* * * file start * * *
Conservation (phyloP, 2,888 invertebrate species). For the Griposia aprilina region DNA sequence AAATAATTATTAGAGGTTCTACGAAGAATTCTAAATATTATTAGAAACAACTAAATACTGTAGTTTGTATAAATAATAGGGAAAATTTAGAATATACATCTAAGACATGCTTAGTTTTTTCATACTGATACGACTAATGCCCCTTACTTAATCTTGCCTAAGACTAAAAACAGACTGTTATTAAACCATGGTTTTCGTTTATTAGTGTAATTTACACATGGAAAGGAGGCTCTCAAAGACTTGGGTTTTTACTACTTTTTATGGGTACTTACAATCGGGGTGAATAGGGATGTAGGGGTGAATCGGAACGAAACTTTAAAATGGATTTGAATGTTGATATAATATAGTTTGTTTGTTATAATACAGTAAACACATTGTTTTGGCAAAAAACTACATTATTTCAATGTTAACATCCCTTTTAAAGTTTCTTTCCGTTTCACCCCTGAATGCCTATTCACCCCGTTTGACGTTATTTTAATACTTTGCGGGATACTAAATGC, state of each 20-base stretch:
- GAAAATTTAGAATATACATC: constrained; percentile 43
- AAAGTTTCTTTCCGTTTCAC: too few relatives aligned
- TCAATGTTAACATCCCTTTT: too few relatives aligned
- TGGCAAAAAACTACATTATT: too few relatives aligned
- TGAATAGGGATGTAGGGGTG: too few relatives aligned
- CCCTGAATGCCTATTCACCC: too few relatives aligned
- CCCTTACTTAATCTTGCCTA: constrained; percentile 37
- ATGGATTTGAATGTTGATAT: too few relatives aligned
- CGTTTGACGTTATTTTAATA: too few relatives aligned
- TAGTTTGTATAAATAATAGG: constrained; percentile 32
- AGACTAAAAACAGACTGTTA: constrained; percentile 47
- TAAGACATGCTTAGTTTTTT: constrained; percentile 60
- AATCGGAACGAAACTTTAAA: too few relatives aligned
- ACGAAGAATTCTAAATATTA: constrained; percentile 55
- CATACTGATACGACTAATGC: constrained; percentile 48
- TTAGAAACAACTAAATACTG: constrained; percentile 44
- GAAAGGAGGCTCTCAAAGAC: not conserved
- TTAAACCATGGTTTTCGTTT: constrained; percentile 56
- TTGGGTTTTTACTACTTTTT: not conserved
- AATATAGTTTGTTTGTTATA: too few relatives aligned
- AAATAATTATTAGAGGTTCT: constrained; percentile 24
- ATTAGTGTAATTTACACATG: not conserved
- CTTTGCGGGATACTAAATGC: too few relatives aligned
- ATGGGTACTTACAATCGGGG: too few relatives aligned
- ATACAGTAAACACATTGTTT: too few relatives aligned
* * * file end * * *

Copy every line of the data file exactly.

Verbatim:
Conservation (phyloP, 2,888 invertebrate species). For the Griposia aprilina region DNA sequence AAATAATTATTAGAGGTTCTACGAAGAATTCTAAATATTATTAGAAACAACTAAATACTGTAGTTTGTATAAATAATAGGGAAAATTTAGAATATACATCTAAGACATGCTTAGTTTTTTCATACTGATACGACTAATGCCCCTTACTTAATCTTGCCTAAGACTAAAAACAGACTGTTATTAAACCATGGTTTTCGTTTATTAGTGTAATTTACACATGGAAAGGAGGCTCTCAAAGACTTGGGTTTTTACTACTTTTTATGGGTACTTACAATCGGGGTGAATAGGGATGTAGGGGTGAATCGGAACGAAACTTTAAAATGGATTTGAATGTTGATATAATATAGTTTGTTTGTTATAATACAGTAAACACATTGTTTTGGCAAAAAACTACATTATTTCAATGTTAACATCCCTTTTAAAGTTTCTTTCCGTTTCACCCCTGAATGCCTATTCACCCCGTTTGACGTTATTTTAATACTTTGCGGGATACTAAATGC, state of each 20-base stretch:
- GAAAATTTAGAATATACATC: constrained; percentile 43
- AAAGTTTCTTTCCGTTTCAC: too few relatives aligned
- TCAATGTTAACATCCCTTTT: too few relatives aligned
- TGGCAAAAAACTACATTATT: too few relatives aligned
- TGAATAGGGATGTAGGGGTG: too few relatives aligned
- CCCTGAATGCCTATTCACCC: too few relatives aligned
- CCCTTACTTAATCTTGCCTA: constrained; percentile 37
- ATGGATTTGAATGTTGATAT: too few relatives aligned
- CGTTTGACGTTATTTTAATA: too few relatives aligned
- TAGTTTGTATAAATAATAGG: constrained; percentile 32
- AGACTAAAAACAGACTGTTA: constrained; percentile 47
- TAAGACATGCTTAGTTTTTT: constrained; percentile 60
- AATCGGAACGAAACTTTAAA: too few relatives aligned
- ACGAAGAATTCTAAATATTA: constrained; percentile 55
- CATACTGATACGACTAATGC: constrained; percentile 48
- TTAGAAACAACTAAATACTG: constrained; percentile 44
- GAAAGGAGGCTCTCAAAGAC: not conserved
- TTAAACCATGGTTTTCGTTT: constrained; percentile 56
- TTGGGTTTTTACTACTTTTT: not conserved
- AATATAGTTTGTTTGTTATA: too few relatives aligned
- AAATAATTATTAGAGGTTCT: constrained; percentile 24
- ATTAGTGTAATTTACACATG: not conserved
- CTTTGCGGGATACTAAATGC: too few relatives aligned
- ATGGGTACTTACAATCGGGG: too few relatives aligned
- ATACAGTAAACACATTGTTT: too few relatives aligned